Statement on the Fourth Anniversary of the Murders of Xulhaz and Tonoy


April 23, 2020

On April 25, 2016, we lost Xulhaz Mannan and Khondokar Mahbub Rabbi Tonoy in a gruesome attack. It has been four years since that day and we still carry the heaviness of their loss in our organizing work, emotional lives, and social circles. 

After 3 long years of neglect, the Counter Terrorism and Transnational Crime (CTTC) unit submitted the charge sheet of the murder case to the Dhaka Chief Metropolitan Magistrate’s Court (CMM) in July 2019. The CTTC accused 8 members of Ansar ul-Islam, and among them, Syed Ziaul Haque, a former army major and wanted militant, is the alleged mastermind behind the murders. As of that time, 4 of the accused had been arrested. We understand that the magistrate is expected to shift the case documents to the Anti-Terrorism Special Tribunal for holding the trial. However, no further development has been announced on the case since the charge sheet submission.

We are not surprised. 

Our deep experiences taught us that our struggle for LGBT+ rights is intertwined with other progressive political struggles unfolding in Bangladesh. The exclusion and erasure we continue to experience must be seen in that broader picture. We are talking about a country where the “war on drugs” campaign has turned into a cover for extrajudicial killings; where the Digital Security Act threatens and suppresses the voices of journalists, activists, artists, human rights defenders, and others; where violence against women and children are on the rise; where mainstream media stories provoked conflict between refugees and host communities; where the former chief justice was forced to resign under threat from the government; where dominant society continues to marginalize minorities from Geneva Camp to the Chittagong Hill Tracts; where growing GDP goes hand in hand with widening inequalities; where COVID-19 pandemic is leaving millions hungry, jobless, medically insecure in the streets, and so on.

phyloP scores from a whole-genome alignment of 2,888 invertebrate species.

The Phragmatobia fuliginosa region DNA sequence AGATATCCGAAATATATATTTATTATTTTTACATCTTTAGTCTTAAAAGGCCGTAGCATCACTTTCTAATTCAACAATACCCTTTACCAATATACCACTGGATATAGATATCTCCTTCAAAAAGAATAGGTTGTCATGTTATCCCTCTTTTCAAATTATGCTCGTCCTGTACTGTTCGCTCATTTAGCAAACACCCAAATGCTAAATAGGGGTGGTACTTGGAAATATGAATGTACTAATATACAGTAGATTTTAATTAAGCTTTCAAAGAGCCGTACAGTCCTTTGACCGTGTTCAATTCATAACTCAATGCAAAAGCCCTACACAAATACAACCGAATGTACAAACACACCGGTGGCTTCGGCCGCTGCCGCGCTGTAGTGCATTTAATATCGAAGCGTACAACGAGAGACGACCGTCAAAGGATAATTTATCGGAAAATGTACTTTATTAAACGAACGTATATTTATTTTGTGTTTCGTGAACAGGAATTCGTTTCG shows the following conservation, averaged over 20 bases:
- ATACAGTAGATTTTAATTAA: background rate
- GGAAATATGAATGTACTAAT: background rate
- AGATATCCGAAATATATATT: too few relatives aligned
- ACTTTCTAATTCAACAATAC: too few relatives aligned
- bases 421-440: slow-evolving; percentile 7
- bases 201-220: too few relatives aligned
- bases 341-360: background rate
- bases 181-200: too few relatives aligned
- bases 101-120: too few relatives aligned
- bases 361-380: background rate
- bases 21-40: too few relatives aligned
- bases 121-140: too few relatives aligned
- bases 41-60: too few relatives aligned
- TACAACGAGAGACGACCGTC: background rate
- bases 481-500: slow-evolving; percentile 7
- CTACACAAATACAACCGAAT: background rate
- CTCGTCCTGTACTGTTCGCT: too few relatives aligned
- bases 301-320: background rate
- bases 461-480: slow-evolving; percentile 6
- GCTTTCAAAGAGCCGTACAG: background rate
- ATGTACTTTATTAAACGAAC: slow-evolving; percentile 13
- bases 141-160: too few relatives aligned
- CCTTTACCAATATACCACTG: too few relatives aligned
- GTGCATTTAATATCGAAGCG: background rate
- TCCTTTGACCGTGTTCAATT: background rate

We believe ensuring justice and accountability—for example, a responsible completion of Xulhaz-Tonoy murder case—is the only way the government can lift the climate of fear that persists among human rights defenders in Bangladesh, and pave the path for a just and inclusive society. We unequivocally affirm people’s rights to express themselves and live their lives freely. 

However, we also believe that governments, court cases, laws, and policies are not everything. 

As the organization which published the first LGBT magazine in Bangladesh, Roopbaan has been the flag-bearer of LGBT+ visibility in the country. Since Xulhaz and Tonoy’s murder, we have been more probingly asking ourselves how we can move forward. We do not perceive LGBT+ visibility as the only way to further the struggle for LGBT+ rights, and we certainly do not see visibility as the most important front for our present work. With the same queer pride that motivated us from the start, we are now beginning to experiment with our organizing efforts, centering community-building over appealing to the state. We choose this path with humility because we believe there are diverse strategies for struggle.  

Mourning Xulhaz and Tonoy’s departure taught us that we must love the living members of our community. As queer kins, we must care for each other and build from among ourselves the beautiful communities we want to see. It is no news that our LGBT+ communities are fraught with classism, lookism, internalized homophobia, racism, trans/bi-phobia, etc. We, too, have been part of these hurtful and complex societal realities within which we grow, organize, and become who we are. 

In this month of reflection and grief, and as we get closer to the holy Ramzan which teaches us compassion, we call upon our LGBT+ communities near and far to reflect on our own collective actions and to notice who among us needs what. Who is hungry among our queer relatives? Who is homeless? Who lost a job or hasn’t yet found one? Who is struggling with mental health? How are our kothi, hijra, trans, non-binary relatives doing? How are our less privileged queer relatives dealing with COVID-19 lockdown? We call upon our communities near and far to pick up the phone, write that email, send that message, whatever you may do to stitch together the hole that Xulhaz and Tonoy’s death has left behind.

If you are wanting to support LGBT+ people in need, let’s get in touch and work out what we can do. If you are a community member who needs support, send us a message at We will do our best to support you. 

On the fourth anniversary of losing Xulhaz and Tonoy, let us tell ourselves: We will live. We will love and protect each other. We belong to this world.